This week we get creative with 3D self-portraits, drones deliver in 30 minutes or less, we play Moneyball with job performance, 23andMe’s FDA troubles point to emerging data literacy problems, and language artifacts emerge. Because internet.
As always, if you want to keep up with what we’re reading/thinking about on a weekly basis, the best way is to subscribe to the “else” feed, either as an email newsletter or through RSS. And tweet us links!
Look at This Lady’s Amazing 3-D Printed Selfie – Wired
Artists take up 3D printing as the latest medium for self portraiture. The artist’s statement resonates with some of the themes we are exploring in the book: “I wanted to explore our transition between both the material and immaterial world and the traces we leave…With 3-D printers, we are no-longer limited by our screens, the digital world begins to merge and integrate itself into physical existence.”
This week, we talk about rights to data, nuance in the tech debate, and some interesting developments in the wearable sensor world. As always, if you want to keep up with what we’re reading/thinking about on a weekly basis, the best way is to subscribe to the “else” feed, either as an email newsletter or through RSS. And tweet us links!
This week, the blind see with data, algorithms are uncovered, networks are analyzed, and data remains siloed. As always, if you want to keep up with what we’re reading/thinking about on a weekly basis the best way is to subscribe to the “else” feed either as an email newsletter or through RSS.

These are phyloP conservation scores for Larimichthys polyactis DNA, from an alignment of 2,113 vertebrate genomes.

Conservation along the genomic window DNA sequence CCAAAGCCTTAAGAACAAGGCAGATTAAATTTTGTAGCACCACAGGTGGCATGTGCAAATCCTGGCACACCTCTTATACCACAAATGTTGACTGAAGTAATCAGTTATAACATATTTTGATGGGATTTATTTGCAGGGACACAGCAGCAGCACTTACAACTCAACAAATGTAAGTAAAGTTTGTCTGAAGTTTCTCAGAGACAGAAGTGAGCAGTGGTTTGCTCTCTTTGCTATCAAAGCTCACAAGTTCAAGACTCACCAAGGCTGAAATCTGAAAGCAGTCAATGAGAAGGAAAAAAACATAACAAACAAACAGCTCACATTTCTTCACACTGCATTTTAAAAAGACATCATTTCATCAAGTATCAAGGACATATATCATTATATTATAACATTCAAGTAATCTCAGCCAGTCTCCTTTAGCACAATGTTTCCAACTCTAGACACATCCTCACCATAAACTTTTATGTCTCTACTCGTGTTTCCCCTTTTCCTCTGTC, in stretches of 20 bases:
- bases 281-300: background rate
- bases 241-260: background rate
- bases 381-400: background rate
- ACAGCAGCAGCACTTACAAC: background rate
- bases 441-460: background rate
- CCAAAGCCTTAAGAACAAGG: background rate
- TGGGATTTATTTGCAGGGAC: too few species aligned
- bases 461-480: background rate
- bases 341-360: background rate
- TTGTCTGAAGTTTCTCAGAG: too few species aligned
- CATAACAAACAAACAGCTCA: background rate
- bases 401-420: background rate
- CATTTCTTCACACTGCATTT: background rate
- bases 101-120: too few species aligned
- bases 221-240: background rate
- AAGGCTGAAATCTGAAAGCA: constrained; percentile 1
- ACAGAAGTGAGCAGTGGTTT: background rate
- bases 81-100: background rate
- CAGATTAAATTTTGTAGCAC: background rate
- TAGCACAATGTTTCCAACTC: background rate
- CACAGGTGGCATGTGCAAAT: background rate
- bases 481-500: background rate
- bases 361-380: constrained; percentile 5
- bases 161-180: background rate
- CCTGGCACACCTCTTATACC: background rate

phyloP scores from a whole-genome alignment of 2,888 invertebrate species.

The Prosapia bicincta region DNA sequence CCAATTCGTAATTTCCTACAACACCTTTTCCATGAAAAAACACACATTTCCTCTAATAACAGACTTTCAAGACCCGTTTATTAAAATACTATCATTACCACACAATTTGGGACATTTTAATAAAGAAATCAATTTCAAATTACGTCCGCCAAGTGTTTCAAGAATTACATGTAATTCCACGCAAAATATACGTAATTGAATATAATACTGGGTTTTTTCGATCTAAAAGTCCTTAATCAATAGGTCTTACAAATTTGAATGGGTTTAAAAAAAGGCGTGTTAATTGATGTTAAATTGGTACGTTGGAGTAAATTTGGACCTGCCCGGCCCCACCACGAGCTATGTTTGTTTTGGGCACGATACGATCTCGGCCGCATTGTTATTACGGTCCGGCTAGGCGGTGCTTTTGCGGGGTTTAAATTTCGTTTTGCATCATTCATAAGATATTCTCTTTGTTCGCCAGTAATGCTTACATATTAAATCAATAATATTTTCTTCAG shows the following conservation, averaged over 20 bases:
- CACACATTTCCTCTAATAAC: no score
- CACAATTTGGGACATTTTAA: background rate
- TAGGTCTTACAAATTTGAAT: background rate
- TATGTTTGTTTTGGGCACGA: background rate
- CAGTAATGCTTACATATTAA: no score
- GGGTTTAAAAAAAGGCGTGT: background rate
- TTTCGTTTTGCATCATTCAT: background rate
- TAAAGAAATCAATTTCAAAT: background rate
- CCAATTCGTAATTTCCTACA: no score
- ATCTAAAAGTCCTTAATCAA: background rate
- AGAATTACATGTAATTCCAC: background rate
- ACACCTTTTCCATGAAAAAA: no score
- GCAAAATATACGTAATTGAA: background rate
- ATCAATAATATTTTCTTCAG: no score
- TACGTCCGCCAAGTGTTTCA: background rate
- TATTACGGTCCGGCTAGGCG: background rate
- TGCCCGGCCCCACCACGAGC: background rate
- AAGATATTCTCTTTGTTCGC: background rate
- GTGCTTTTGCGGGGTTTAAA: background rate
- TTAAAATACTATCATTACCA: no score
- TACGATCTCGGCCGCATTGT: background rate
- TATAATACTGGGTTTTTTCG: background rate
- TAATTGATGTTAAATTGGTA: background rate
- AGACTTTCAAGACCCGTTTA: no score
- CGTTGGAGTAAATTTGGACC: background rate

Eulogy for a Horse – Dan Sinker Susan Orlean broke that the @horse_ebooks twitter account that tweeted seemingly random selections from books is not a bot, but performance art. The internet got up in arms about the revelation, mostly because it disrupted our desire to believe that there was beauty in algorithms and randomness. Dan Sinker (of @MayorEmanuel parody twitter account fame) offers some final thoughts for his “monkey Shakespeare.”
This week in the else round up we explore the responsibilities of technology builders and designers, what it will take for 3D printers and autonomous vehicles to go mainstream, and how humans will always find ways to misuse technology. If you want to keep up with what we’re reading/thinking about on a weekly basis, the best way is to subscribe to the “else” feed, either as an email newsletter or through RSS.
Addicted to Apps – The New York Times
“We cannot rely on the makers of new technology to think about the moral and privacy implications.” This article walks us through the arc of seduction of new technologies, from distrust of the creepy to dependence on the critical. Outlines many of the reasons we’re tackling the societal implications of data in the book.
As we’re working on the book, Sara and I are planning on sharing some of the news items and blog posts that catch our attention each week. We’ll also plan on talking through some of the things we’re reading and working on in this space. In keeping with boolean condition logic of the if/then working title for the book, we’ll be tagging these posts as “else.” Links aren’t necessarily endorsements, but they do point to ideas that got us thinking this week.